Omission of the Nominative to a Verb.—This, which is not uncommon in Shakespeare and the other Elizabethans, Mr. Abbott attributes, in them, partly to a lingering sense of Old English verbinflections, partly to the influence of Latin, partly to the rapidity of Elizabethan pronunciation, which slurred such nominatives as I and he. To which of these causes Milton's ellipses of the kind are most generally owing will be best judged from a few examples :
" Or wert thou that just Maid who once before
Forsook the hated earth, O tell me sooth,
And camest (thou] again to visit us once more ?”—D. F. I. 50–52. 6. His trust was with the Eternal to be deemed
Equal in strength, and rather than be less
" and know'st [thou] for whom ?”—P. L., II. 730. “ On whom the great Creator hath bestowed Worlds, and on whom [he] hath all these graces poured.”—P. L., III. 673, 674.
“ then [she] strews.”—P. L., V. 348. “ One Almighty is, from whom All things proceed, and [they] up to him return.”—P. L., V. 469, 470. “ This is my Son beloved : in him [l] am pleased."-P. R., I. 85.
Omission of the Verb “to be.”—This, also Elizabethan, is pretty frequent (sometimes as a Latinism) in Milton, e.g. :
“ Hail, foreign wonder !
“ though my soul [is] more bent
their children's cries (were] unheard."--P. L., I. 394, 395.
“ Is pain to them
“ pretending first
" and gav'st them names,
6. Death as oft accused Of tardy execution, since [it had been] denounced The day of his offence.”—P. L., X. 852–854.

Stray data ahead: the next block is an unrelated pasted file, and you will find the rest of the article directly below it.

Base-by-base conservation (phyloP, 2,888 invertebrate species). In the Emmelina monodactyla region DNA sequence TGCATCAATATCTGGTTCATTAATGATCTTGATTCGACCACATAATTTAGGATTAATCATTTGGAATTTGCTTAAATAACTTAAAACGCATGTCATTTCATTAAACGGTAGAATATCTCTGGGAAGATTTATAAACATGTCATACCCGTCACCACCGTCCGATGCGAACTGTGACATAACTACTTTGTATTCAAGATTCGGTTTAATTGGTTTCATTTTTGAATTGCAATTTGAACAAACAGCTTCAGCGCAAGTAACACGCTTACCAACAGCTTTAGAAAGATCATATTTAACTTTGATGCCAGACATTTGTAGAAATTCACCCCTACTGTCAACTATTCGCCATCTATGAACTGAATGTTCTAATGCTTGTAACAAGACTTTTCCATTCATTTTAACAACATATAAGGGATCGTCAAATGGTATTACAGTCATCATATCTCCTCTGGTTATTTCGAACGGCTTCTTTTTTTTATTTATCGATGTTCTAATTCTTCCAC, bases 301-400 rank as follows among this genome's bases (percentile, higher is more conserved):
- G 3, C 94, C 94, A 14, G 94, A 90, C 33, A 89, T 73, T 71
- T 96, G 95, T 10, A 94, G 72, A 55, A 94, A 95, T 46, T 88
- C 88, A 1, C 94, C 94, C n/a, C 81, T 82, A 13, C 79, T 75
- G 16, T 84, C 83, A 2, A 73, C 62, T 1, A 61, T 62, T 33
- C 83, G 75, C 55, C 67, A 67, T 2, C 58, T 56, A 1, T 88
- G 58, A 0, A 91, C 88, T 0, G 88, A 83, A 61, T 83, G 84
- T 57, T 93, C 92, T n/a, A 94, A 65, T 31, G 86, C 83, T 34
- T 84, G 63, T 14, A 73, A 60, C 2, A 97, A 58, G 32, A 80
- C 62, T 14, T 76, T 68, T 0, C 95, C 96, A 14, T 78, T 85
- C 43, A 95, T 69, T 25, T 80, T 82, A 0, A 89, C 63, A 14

though my pardon [Be] No way assured.”—S. A. 738, 739.
Omission of Antecedent.—Examples of this (generally Latinisms)
- in bulk as large As [those] whom the fables name of monstrous size.”—P. L., I. 196, 197. “ Will envy [him] whom the highest place exposes.”—P. L., II. 27. “ To find (one) who might direct his wandering flight.”—P. L., III. 631.
“ to subdue By force [those) who reason for their law refuse.”—P. L., VI. 40, 41.
“ returning [thither) whence it rolled.”—P. L., VI. 879. “ Sent from [him] whose sovran goodness I adore.”—P. L., VIII. 647.
" and soon found of whom they spake I am [he].”—P. R., I. 262, 263.
Peculiar Miltonic Ellipsis.—It is not safe to give this name to a form of which there may already be registered examples from other authors than Milton; but, as it has struck me first in Milton, and as the Miltonic examples of it are memorable, let the name stand for the present.
The ellipsis may be described as a peculiar omission of the word “of” by which a phrase compounded of an adjective and a substantive is made to do duty as an adjective. The Miltonic examples of it, though memorable, are few. I have noted the following: